Six alumni, who graduated from the largest and most diverse college at Arizona State University, have joined forces to create a renewed sense of pride in their alma mater.
“When I talk to alumni from ASU, they may not even know they were a part of the College of Liberal Arts and Sciences,” said Steven Slugocki, a founding member of the Emerging Leaders program. “This program will engage recent graduates, increase awareness of the college and build alumni affinity.”
The Emerging Leaders program, a part of the College of Liberal Arts and Sciences Dean’s Council, was created to establish a network of talented young professionals who graduated 10 years ago or less from the college. These alumni will invest in the college, encourage alumni involvement and showcase how an education in liberal arts and sciences can make a difference in local, national and global communities.
“I want to make a difference in my community,” said Slugocki, who graduated with a bachelor’s degree in political science and a history minor in 2007. “Not all of us can write a $10,000 check, but we can give back by staying involved with the college. You’ll get to know incredible people and make a huge impact.”
Slugocki works as a business sales consultant with Wells Fargo and serves as the chair of the Maricopa County Democratic Party. He’s the youngest chair of a major county party in the country.
“I hope to make the College of Liberal Arts and Sciences as strong as possible,” said Slugocki. “It’s such a diverse college with so many schools and departments. I want to make it a source of pride for recent graduates and people who graduated long ago. They should be proud of their college.”
Amanda Ventura, another founding member of the program, has also been eager to help people feel connected to their college again. She believes it’s important to make sure alumni understand the college and university still have a range of resources to offer them — even after graduation.
“I want to see the foundation of our work give way to a growing network of young alumni who are empowering each other and themselves to make the most out of their careers,” said Ventura, who graduated with a bachelor’s degree in English (creative writing) in 2011. “I think professional networking with people who are finding practical applications from their university education is really important.”
Ventura works with communication alumna Jennifer Kaplan, who graduated in the class of ’96 and started her own firm: Evolve Public Relations and Marketing. As a senior account manager, Ventura helps a handful of clients grow their brand through communication and marketing.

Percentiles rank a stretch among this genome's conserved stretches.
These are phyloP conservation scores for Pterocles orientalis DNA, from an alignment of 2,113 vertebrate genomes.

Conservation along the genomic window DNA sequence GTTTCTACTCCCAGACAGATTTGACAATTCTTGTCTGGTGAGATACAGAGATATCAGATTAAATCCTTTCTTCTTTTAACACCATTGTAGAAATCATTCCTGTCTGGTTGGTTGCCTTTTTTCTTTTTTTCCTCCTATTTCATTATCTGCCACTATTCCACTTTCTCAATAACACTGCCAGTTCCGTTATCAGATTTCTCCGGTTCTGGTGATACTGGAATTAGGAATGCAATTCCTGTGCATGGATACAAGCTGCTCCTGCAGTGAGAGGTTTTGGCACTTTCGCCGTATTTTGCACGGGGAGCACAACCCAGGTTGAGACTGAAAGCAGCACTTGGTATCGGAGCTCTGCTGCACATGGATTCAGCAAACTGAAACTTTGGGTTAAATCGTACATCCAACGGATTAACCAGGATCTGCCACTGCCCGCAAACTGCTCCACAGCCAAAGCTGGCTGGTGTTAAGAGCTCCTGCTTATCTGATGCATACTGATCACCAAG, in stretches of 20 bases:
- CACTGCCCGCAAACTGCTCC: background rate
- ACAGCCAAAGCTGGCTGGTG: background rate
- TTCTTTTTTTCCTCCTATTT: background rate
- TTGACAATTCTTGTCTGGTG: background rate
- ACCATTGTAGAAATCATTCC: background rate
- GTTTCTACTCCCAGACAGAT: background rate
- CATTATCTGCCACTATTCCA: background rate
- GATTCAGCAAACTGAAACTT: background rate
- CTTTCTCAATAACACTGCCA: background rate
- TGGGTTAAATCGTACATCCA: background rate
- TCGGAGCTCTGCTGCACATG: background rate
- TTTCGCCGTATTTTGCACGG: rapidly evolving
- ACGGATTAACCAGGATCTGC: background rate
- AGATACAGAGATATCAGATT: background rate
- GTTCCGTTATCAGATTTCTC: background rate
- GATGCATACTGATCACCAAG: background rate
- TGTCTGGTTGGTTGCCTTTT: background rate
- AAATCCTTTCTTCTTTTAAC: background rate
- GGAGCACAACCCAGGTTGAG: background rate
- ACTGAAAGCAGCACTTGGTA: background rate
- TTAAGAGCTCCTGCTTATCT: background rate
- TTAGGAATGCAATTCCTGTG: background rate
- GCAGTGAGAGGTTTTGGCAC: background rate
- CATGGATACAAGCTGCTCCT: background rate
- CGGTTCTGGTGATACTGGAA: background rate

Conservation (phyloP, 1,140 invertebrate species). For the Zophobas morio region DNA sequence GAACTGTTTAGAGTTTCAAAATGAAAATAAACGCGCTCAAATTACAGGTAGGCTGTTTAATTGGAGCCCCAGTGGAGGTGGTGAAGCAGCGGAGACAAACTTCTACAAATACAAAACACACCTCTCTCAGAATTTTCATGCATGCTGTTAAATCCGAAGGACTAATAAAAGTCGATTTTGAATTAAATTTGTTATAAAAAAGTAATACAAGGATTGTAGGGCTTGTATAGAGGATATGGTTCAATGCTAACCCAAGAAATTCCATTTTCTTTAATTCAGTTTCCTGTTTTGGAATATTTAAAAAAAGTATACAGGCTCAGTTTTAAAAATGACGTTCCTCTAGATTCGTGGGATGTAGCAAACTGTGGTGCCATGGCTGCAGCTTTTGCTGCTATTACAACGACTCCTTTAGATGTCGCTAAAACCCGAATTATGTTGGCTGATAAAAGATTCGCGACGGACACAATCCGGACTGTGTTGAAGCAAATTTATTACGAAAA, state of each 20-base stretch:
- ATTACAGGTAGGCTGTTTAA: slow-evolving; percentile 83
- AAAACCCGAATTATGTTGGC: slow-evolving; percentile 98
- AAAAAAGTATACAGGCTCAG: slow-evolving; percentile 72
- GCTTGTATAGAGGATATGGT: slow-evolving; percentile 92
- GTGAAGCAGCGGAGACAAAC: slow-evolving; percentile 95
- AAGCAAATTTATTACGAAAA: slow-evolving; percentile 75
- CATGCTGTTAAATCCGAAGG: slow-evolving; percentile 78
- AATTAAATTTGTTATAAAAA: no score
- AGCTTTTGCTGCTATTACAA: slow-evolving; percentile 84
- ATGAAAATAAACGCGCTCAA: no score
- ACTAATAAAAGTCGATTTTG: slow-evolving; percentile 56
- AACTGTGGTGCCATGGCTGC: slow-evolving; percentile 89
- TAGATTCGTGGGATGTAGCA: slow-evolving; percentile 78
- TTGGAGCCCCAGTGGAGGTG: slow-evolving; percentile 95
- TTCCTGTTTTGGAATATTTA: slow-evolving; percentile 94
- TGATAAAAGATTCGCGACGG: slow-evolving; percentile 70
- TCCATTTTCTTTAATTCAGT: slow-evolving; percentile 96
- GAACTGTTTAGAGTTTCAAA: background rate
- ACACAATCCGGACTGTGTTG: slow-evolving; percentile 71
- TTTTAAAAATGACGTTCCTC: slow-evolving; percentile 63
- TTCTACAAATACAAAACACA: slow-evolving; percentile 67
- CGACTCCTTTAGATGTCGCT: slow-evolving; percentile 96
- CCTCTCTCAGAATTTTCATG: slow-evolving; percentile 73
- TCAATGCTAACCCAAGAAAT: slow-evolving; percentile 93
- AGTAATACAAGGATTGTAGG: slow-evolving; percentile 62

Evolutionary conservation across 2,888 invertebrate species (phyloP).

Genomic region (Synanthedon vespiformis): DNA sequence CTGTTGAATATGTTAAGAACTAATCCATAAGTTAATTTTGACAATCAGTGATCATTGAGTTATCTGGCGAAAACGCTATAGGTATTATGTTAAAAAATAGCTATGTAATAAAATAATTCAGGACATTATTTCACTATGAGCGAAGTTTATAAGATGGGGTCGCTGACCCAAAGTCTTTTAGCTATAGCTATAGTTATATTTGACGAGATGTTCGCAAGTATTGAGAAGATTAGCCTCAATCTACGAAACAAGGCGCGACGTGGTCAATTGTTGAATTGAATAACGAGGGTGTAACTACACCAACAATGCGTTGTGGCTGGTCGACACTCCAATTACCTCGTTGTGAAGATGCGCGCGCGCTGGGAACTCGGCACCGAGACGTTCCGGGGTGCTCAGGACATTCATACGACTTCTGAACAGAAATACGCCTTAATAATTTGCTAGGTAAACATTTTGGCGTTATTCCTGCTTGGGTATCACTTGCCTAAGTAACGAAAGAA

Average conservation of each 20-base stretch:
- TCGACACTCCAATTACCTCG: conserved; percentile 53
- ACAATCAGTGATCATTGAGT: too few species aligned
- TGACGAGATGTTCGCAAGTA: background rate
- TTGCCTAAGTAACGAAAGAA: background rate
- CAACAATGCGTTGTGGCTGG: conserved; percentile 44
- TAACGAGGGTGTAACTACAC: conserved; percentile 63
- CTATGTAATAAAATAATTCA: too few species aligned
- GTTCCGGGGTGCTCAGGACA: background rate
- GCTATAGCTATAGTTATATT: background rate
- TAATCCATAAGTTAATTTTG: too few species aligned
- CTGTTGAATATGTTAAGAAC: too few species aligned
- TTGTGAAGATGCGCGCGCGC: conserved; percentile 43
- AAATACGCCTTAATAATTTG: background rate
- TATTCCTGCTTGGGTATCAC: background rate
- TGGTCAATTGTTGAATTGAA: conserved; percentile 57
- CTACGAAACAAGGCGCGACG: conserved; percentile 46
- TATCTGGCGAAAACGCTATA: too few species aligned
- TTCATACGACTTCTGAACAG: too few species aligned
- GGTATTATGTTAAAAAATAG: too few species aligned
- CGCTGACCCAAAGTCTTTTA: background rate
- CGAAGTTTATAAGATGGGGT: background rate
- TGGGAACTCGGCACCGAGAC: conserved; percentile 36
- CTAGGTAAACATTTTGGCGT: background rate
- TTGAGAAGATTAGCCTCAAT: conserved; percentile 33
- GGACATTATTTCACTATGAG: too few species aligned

“Many alumni want to take their diploma and run,” said Ventura. “We want to reach out to those people and show them why it’s appealing to come back to the university. Our main focus is figuring out how to activate young alumni and bring them back into the support system of ASU.”
Ventura said it has been humbling to come back to campus and see how much the university has changed. She also enjoys working with the other founding members of the groups, especially Slugocki and Samantha Winter McAlpin.
“I think as an alumna of a very large university, it’s easy to pretend there’s no need for me to get involved because there are thousands of other graduates who are most likely doing what needs to be done, but that’s never the case,” said Winter McAlpin, who received concurrent bachelor’s degrees in Spanish, English and history in 2008. “I’m so happy I’ve found a good way to re-involve myself.”
Winter McAlpin works at Sacks Tierney, a Scottsdale-based law firm, as an attorney who advises clients on estate and tax planning. She has been involved with the Emerging Leaders program since inception. She said she’s very appreciative for the education she received from the college and believes it’s time for the alumni to give back.
“Being a founding member of the program has been a remarkable experience,” Winter McAlpin said. “Our world is changing quickly, and I hope it’s valuable for the college to learn how more recent graduates feel their degree has served them.”